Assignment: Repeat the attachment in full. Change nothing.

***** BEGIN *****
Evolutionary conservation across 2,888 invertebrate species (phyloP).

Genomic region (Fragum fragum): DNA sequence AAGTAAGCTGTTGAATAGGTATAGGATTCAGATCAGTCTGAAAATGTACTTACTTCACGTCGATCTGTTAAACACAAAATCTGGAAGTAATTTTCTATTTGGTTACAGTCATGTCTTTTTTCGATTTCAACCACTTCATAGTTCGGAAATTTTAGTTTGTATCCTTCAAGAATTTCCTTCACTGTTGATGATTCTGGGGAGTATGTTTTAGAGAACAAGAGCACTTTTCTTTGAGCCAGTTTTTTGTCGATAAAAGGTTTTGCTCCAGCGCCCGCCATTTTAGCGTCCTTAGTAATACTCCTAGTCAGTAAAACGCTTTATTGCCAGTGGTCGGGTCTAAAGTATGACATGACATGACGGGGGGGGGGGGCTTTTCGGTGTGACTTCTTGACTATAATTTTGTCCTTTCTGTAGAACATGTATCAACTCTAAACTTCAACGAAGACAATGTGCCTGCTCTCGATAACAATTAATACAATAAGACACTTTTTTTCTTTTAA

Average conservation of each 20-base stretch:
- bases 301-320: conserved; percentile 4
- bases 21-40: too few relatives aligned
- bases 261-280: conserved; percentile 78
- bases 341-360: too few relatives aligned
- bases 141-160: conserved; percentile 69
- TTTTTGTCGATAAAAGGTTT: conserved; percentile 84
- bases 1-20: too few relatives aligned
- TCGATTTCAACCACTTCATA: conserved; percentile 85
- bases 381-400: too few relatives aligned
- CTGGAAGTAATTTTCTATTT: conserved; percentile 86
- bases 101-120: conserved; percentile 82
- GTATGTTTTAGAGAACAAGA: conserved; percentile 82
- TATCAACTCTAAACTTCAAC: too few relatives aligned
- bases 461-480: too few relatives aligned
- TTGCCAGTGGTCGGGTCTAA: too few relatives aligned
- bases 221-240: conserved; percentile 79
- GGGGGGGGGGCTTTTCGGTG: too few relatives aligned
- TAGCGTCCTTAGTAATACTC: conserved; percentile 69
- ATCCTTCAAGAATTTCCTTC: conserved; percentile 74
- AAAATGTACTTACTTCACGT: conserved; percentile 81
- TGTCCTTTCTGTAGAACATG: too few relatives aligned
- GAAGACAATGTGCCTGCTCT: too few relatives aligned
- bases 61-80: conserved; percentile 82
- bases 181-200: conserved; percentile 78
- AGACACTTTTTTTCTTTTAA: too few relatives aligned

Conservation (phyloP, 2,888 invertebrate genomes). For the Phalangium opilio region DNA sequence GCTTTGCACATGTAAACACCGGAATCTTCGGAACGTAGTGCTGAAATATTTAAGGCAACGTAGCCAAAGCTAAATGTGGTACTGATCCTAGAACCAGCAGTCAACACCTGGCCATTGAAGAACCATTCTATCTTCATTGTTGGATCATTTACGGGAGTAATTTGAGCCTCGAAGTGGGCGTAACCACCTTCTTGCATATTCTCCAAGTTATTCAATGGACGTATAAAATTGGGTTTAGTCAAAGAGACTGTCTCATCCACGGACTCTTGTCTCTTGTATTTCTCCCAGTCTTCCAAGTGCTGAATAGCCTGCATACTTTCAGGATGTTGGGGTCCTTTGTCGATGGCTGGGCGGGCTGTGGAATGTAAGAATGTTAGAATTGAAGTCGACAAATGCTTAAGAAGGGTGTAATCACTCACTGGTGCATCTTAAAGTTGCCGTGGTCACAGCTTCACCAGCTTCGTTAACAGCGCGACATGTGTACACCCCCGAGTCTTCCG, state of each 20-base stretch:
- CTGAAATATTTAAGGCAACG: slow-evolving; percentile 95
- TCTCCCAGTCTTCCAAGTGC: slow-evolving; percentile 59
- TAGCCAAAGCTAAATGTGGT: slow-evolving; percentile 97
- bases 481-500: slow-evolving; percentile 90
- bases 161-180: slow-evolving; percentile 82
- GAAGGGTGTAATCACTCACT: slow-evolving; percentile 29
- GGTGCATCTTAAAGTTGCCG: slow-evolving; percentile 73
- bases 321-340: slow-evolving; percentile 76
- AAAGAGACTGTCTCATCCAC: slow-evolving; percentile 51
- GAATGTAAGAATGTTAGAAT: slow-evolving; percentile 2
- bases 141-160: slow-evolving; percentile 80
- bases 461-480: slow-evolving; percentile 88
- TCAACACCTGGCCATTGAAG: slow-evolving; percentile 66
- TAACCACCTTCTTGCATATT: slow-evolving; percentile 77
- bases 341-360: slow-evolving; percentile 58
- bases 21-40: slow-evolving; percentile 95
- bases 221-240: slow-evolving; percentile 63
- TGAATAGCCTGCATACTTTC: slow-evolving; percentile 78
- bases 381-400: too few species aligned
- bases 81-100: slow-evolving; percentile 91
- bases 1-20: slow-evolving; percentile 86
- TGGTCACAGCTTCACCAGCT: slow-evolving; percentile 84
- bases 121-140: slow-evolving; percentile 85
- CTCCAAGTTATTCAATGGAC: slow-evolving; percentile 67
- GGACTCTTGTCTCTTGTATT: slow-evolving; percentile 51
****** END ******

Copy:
Evolutionary conservation across 2,888 invertebrate species (phyloP).

Genomic region (Fragum fragum): DNA sequence AAGTAAGCTGTTGAATAGGTATAGGATTCAGATCAGTCTGAAAATGTACTTACTTCACGTCGATCTGTTAAACACAAAATCTGGAAGTAATTTTCTATTTGGTTACAGTCATGTCTTTTTTCGATTTCAACCACTTCATAGTTCGGAAATTTTAGTTTGTATCCTTCAAGAATTTCCTTCACTGTTGATGATTCTGGGGAGTATGTTTTAGAGAACAAGAGCACTTTTCTTTGAGCCAGTTTTTTGTCGATAAAAGGTTTTGCTCCAGCGCCCGCCATTTTAGCGTCCTTAGTAATACTCCTAGTCAGTAAAACGCTTTATTGCCAGTGGTCGGGTCTAAAGTATGACATGACATGACGGGGGGGGGGGGCTTTTCGGTGTGACTTCTTGACTATAATTTTGTCCTTTCTGTAGAACATGTATCAACTCTAAACTTCAACGAAGACAATGTGCCTGCTCTCGATAACAATTAATACAATAAGACACTTTTTTTCTTTTAA

Average conservation of each 20-base stretch:
- bases 301-320: conserved; percentile 4
- bases 21-40: too few relatives aligned
- bases 261-280: conserved; percentile 78
- bases 341-360: too few relatives aligned
- bases 141-160: conserved; percentile 69
- TTTTTGTCGATAAAAGGTTT: conserved; percentile 84
- bases 1-20: too few relatives aligned
- TCGATTTCAACCACTTCATA: conserved; percentile 85
- bases 381-400: too few relatives aligned
- CTGGAAGTAATTTTCTATTT: conserved; percentile 86
- bases 101-120: conserved; percentile 82
- GTATGTTTTAGAGAACAAGA: conserved; percentile 82
- TATCAACTCTAAACTTCAAC: too few relatives aligned
- bases 461-480: too few relatives aligned
- TTGCCAGTGGTCGGGTCTAA: too few relatives aligned
- bases 221-240: conserved; percentile 79
- GGGGGGGGGGCTTTTCGGTG: too few relatives aligned
- TAGCGTCCTTAGTAATACTC: conserved; percentile 69
- ATCCTTCAAGAATTTCCTTC: conserved; percentile 74
- AAAATGTACTTACTTCACGT: conserved; percentile 81
- TGTCCTTTCTGTAGAACATG: too few relatives aligned
- GAAGACAATGTGCCTGCTCT: too few relatives aligned
- bases 61-80: conserved; percentile 82
- bases 181-200: conserved; percentile 78
- AGACACTTTTTTTCTTTTAA: too few relatives aligned

Conservation (phyloP, 2,888 invertebrate genomes). For the Phalangium opilio region DNA sequence GCTTTGCACATGTAAACACCGGAATCTTCGGAACGTAGTGCTGAAATATTTAAGGCAACGTAGCCAAAGCTAAATGTGGTACTGATCCTAGAACCAGCAGTCAACACCTGGCCATTGAAGAACCATTCTATCTTCATTGTTGGATCATTTACGGGAGTAATTTGAGCCTCGAAGTGGGCGTAACCACCTTCTTGCATATTCTCCAAGTTATTCAATGGACGTATAAAATTGGGTTTAGTCAAAGAGACTGTCTCATCCACGGACTCTTGTCTCTTGTATTTCTCCCAGTCTTCCAAGTGCTGAATAGCCTGCATACTTTCAGGATGTTGGGGTCCTTTGTCGATGGCTGGGCGGGCTGTGGAATGTAAGAATGTTAGAATTGAAGTCGACAAATGCTTAAGAAGGGTGTAATCACTCACTGGTGCATCTTAAAGTTGCCGTGGTCACAGCTTCACCAGCTTCGTTAACAGCGCGACATGTGTACACCCCCGAGTCTTCCG, state of each 20-base stretch:
- CTGAAATATTTAAGGCAACG: slow-evolving; percentile 95
- TCTCCCAGTCTTCCAAGTGC: slow-evolving; percentile 59
- TAGCCAAAGCTAAATGTGGT: slow-evolving; percentile 97
- bases 481-500: slow-evolving; percentile 90
- bases 161-180: slow-evolving; percentile 82
- GAAGGGTGTAATCACTCACT: slow-evolving; percentile 29
- GGTGCATCTTAAAGTTGCCG: slow-evolving; percentile 73
- bases 321-340: slow-evolving; percentile 76
- AAAGAGACTGTCTCATCCAC: slow-evolving; percentile 51
- GAATGTAAGAATGTTAGAAT: slow-evolving; percentile 2
- bases 141-160: slow-evolving; percentile 80
- bases 461-480: slow-evolving; percentile 88
- TCAACACCTGGCCATTGAAG: slow-evolving; percentile 66
- TAACCACCTTCTTGCATATT: slow-evolving; percentile 77
- bases 341-360: slow-evolving; percentile 58
- bases 21-40: slow-evolving; percentile 95
- bases 221-240: slow-evolving; percentile 63
- TGAATAGCCTGCATACTTTC: slow-evolving; percentile 78
- bases 381-400: too few species aligned
- bases 81-100: slow-evolving; percentile 91
- bases 1-20: slow-evolving; percentile 86
- TGGTCACAGCTTCACCAGCT: slow-evolving; percentile 84
- bases 121-140: slow-evolving; percentile 85
- CTCCAAGTTATTCAATGGAC: slow-evolving; percentile 67
- GGACTCTTGTCTCTTGTATT: slow-evolving; percentile 51